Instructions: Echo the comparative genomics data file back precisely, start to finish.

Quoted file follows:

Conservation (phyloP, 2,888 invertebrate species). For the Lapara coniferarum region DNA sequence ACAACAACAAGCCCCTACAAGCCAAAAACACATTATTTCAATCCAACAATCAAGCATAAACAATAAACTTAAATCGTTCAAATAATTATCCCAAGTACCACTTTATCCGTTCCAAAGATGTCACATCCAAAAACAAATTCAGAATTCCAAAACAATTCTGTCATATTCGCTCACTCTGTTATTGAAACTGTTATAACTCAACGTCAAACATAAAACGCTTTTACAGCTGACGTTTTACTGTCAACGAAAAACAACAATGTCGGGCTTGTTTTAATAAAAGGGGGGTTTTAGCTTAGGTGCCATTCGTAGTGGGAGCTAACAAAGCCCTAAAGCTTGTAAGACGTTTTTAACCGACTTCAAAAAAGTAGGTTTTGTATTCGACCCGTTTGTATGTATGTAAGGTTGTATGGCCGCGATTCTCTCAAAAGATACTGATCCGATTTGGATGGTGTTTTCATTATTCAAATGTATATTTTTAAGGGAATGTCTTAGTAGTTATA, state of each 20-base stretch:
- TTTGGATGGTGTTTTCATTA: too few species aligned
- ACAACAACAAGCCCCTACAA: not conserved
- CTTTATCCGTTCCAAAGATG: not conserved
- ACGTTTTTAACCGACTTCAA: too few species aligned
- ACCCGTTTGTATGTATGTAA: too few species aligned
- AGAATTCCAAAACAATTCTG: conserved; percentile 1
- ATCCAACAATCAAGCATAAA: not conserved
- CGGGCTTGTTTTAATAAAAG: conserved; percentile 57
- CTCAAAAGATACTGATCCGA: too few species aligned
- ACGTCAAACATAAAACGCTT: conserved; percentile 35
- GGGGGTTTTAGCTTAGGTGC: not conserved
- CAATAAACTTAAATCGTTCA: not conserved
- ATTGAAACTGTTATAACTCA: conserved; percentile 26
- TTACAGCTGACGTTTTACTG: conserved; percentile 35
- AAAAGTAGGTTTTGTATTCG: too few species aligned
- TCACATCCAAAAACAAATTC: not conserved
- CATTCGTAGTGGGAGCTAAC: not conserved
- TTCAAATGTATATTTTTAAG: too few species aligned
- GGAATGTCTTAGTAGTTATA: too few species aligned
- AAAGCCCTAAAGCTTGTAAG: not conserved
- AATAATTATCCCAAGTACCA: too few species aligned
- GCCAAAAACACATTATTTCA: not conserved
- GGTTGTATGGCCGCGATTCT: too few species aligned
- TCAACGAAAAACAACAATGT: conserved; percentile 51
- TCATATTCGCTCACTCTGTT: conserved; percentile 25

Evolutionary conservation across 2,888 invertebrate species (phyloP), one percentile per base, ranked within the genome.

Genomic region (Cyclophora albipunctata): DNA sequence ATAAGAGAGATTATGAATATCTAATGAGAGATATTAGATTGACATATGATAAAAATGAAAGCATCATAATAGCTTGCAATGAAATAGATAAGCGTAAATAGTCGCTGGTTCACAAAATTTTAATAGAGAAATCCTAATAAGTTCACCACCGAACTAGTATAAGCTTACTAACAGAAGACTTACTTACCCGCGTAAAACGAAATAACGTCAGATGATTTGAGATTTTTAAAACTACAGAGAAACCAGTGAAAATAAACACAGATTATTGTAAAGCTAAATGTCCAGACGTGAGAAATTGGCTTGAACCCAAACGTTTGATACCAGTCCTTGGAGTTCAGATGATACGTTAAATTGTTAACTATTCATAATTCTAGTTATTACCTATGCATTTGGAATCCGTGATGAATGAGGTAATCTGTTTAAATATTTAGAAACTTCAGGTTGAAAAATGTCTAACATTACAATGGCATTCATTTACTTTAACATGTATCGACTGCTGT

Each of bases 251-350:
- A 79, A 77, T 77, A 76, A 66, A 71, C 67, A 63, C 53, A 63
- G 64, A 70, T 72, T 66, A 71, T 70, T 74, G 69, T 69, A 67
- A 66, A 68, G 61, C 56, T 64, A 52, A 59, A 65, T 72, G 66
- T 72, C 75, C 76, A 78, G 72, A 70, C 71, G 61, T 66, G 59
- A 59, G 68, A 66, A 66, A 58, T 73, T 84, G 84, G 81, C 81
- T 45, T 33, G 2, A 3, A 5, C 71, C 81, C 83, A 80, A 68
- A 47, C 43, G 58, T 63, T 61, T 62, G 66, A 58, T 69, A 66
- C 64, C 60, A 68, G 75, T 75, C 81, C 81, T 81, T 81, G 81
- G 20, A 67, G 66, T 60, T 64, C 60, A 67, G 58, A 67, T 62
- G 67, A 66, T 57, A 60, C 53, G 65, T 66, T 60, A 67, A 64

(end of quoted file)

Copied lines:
Conservation (phyloP, 2,888 invertebrate species). For the Lapara coniferarum region DNA sequence ACAACAACAAGCCCCTACAAGCCAAAAACACATTATTTCAATCCAACAATCAAGCATAAACAATAAACTTAAATCGTTCAAATAATTATCCCAAGTACCACTTTATCCGTTCCAAAGATGTCACATCCAAAAACAAATTCAGAATTCCAAAACAATTCTGTCATATTCGCTCACTCTGTTATTGAAACTGTTATAACTCAACGTCAAACATAAAACGCTTTTACAGCTGACGTTTTACTGTCAACGAAAAACAACAATGTCGGGCTTGTTTTAATAAAAGGGGGGTTTTAGCTTAGGTGCCATTCGTAGTGGGAGCTAACAAAGCCCTAAAGCTTGTAAGACGTTTTTAACCGACTTCAAAAAAGTAGGTTTTGTATTCGACCCGTTTGTATGTATGTAAGGTTGTATGGCCGCGATTCTCTCAAAAGATACTGATCCGATTTGGATGGTGTTTTCATTATTCAAATGTATATTTTTAAGGGAATGTCTTAGTAGTTATA, state of each 20-base stretch:
- TTTGGATGGTGTTTTCATTA: too few species aligned
- ACAACAACAAGCCCCTACAA: not conserved
- CTTTATCCGTTCCAAAGATG: not conserved
- ACGTTTTTAACCGACTTCAA: too few species aligned
- ACCCGTTTGTATGTATGTAA: too few species aligned
- AGAATTCCAAAACAATTCTG: conserved; percentile 1
- ATCCAACAATCAAGCATAAA: not conserved
- CGGGCTTGTTTTAATAAAAG: conserved; percentile 57
- CTCAAAAGATACTGATCCGA: too few species aligned
- ACGTCAAACATAAAACGCTT: conserved; percentile 35
- GGGGGTTTTAGCTTAGGTGC: not conserved
- CAATAAACTTAAATCGTTCA: not conserved
- ATTGAAACTGTTATAACTCA: conserved; percentile 26
- TTACAGCTGACGTTTTACTG: conserved; percentile 35
- AAAAGTAGGTTTTGTATTCG: too few species aligned
- TCACATCCAAAAACAAATTC: not conserved
- CATTCGTAGTGGGAGCTAAC: not conserved
- TTCAAATGTATATTTTTAAG: too few species aligned
- GGAATGTCTTAGTAGTTATA: too few species aligned
- AAAGCCCTAAAGCTTGTAAG: not conserved
- AATAATTATCCCAAGTACCA: too few species aligned
- GCCAAAAACACATTATTTCA: not conserved
- GGTTGTATGGCCGCGATTCT: too few species aligned
- TCAACGAAAAACAACAATGT: conserved; percentile 51
- TCATATTCGCTCACTCTGTT: conserved; percentile 25

Evolutionary conservation across 2,888 invertebrate species (phyloP), one percentile per base, ranked within the genome.

Genomic region (Cyclophora albipunctata): DNA sequence ATAAGAGAGATTATGAATATCTAATGAGAGATATTAGATTGACATATGATAAAAATGAAAGCATCATAATAGCTTGCAATGAAATAGATAAGCGTAAATAGTCGCTGGTTCACAAAATTTTAATAGAGAAATCCTAATAAGTTCACCACCGAACTAGTATAAGCTTACTAACAGAAGACTTACTTACCCGCGTAAAACGAAATAACGTCAGATGATTTGAGATTTTTAAAACTACAGAGAAACCAGTGAAAATAAACACAGATTATTGTAAAGCTAAATGTCCAGACGTGAGAAATTGGCTTGAACCCAAACGTTTGATACCAGTCCTTGGAGTTCAGATGATACGTTAAATTGTTAACTATTCATAATTCTAGTTATTACCTATGCATTTGGAATCCGTGATGAATGAGGTAATCTGTTTAAATATTTAGAAACTTCAGGTTGAAAAATGTCTAACATTACAATGGCATTCATTTACTTTAACATGTATCGACTGCTGT

Each of bases 251-350:
- A 79, A 77, T 77, A 76, A 66, A 71, C 67, A 63, C 53, A 63
- G 64, A 70, T 72, T 66, A 71, T 70, T 74, G 69, T 69, A 67
- A 66, A 68, G 61, C 56, T 64, A 52, A 59, A 65, T 72, G 66
- T 72, C 75, C 76, A 78, G 72, A 70, C 71, G 61, T 66, G 59
- A 59, G 68, A 66, A 66, A 58, T 73, T 84, G 84, G 81, C 81
- T 45, T 33, G 2, A 3, A 5, C 71, C 81, C 83, A 80, A 68
- A 47, C 43, G 58, T 63, T 61, T 62, G 66, A 58, T 69, A 66
- C 64, C 60, A 68, G 75, T 75, C 81, C 81, T 81, T 81, G 81
- G 20, A 67, G 66, T 60, T 64, C 60, A 67, G 58, A 67, T 62
- G 67, A 66, T 57, A 60, C 53, G 65, T 66, T 60, A 67, A 64